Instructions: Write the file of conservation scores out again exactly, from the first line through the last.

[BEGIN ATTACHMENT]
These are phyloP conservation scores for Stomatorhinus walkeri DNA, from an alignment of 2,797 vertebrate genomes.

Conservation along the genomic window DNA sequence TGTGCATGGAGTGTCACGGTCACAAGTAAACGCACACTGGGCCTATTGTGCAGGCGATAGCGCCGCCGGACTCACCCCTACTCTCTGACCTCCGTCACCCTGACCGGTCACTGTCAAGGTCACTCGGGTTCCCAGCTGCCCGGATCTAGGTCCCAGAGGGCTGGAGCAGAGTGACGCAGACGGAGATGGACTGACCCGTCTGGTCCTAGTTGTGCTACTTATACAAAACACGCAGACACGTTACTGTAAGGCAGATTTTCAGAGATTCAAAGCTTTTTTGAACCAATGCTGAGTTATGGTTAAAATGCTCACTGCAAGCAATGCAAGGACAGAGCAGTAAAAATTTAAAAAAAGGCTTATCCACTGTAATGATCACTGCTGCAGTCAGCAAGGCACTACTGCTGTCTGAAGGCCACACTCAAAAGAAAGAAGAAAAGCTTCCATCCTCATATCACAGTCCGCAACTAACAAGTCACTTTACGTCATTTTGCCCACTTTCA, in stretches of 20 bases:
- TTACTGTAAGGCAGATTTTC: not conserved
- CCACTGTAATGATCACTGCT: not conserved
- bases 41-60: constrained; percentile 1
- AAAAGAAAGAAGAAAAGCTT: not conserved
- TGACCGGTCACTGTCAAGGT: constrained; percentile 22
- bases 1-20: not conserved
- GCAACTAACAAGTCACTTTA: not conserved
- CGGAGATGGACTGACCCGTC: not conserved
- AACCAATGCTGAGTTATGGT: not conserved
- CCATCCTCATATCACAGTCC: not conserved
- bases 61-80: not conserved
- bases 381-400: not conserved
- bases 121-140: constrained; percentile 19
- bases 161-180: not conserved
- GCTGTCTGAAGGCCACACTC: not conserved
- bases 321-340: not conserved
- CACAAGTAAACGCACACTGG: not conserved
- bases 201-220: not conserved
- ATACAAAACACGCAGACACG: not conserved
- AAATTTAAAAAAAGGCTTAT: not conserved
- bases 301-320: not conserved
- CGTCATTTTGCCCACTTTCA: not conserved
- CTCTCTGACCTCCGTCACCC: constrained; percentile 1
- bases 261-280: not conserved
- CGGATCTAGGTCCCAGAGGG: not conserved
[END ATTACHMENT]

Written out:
These are phyloP conservation scores for Stomatorhinus walkeri DNA, from an alignment of 2,797 vertebrate genomes.

Conservation along the genomic window DNA sequence TGTGCATGGAGTGTCACGGTCACAAGTAAACGCACACTGGGCCTATTGTGCAGGCGATAGCGCCGCCGGACTCACCCCTACTCTCTGACCTCCGTCACCCTGACCGGTCACTGTCAAGGTCACTCGGGTTCCCAGCTGCCCGGATCTAGGTCCCAGAGGGCTGGAGCAGAGTGACGCAGACGGAGATGGACTGACCCGTCTGGTCCTAGTTGTGCTACTTATACAAAACACGCAGACACGTTACTGTAAGGCAGATTTTCAGAGATTCAAAGCTTTTTTGAACCAATGCTGAGTTATGGTTAAAATGCTCACTGCAAGCAATGCAAGGACAGAGCAGTAAAAATTTAAAAAAAGGCTTATCCACTGTAATGATCACTGCTGCAGTCAGCAAGGCACTACTGCTGTCTGAAGGCCACACTCAAAAGAAAGAAGAAAAGCTTCCATCCTCATATCACAGTCCGCAACTAACAAGTCACTTTACGTCATTTTGCCCACTTTCA, in stretches of 20 bases:
- TTACTGTAAGGCAGATTTTC: not conserved
- CCACTGTAATGATCACTGCT: not conserved
- bases 41-60: constrained; percentile 1
- AAAAGAAAGAAGAAAAGCTT: not conserved
- TGACCGGTCACTGTCAAGGT: constrained; percentile 22
- bases 1-20: not conserved
- GCAACTAACAAGTCACTTTA: not conserved
- CGGAGATGGACTGACCCGTC: not conserved
- AACCAATGCTGAGTTATGGT: not conserved
- CCATCCTCATATCACAGTCC: not conserved
- bases 61-80: not conserved
- bases 381-400: not conserved
- bases 121-140: constrained; percentile 19
- bases 161-180: not conserved
- GCTGTCTGAAGGCCACACTC: not conserved
- bases 321-340: not conserved
- CACAAGTAAACGCACACTGG: not conserved
- bases 201-220: not conserved
- ATACAAAACACGCAGACACG: not conserved
- AAATTTAAAAAAAGGCTTAT: not conserved
- bases 301-320: not conserved
- CGTCATTTTGCCCACTTTCA: not conserved
- CTCTCTGACCTCCGTCACCC: constrained; percentile 1
- bases 261-280: not conserved
- CGGATCTAGGTCCCAGAGGG: not conserved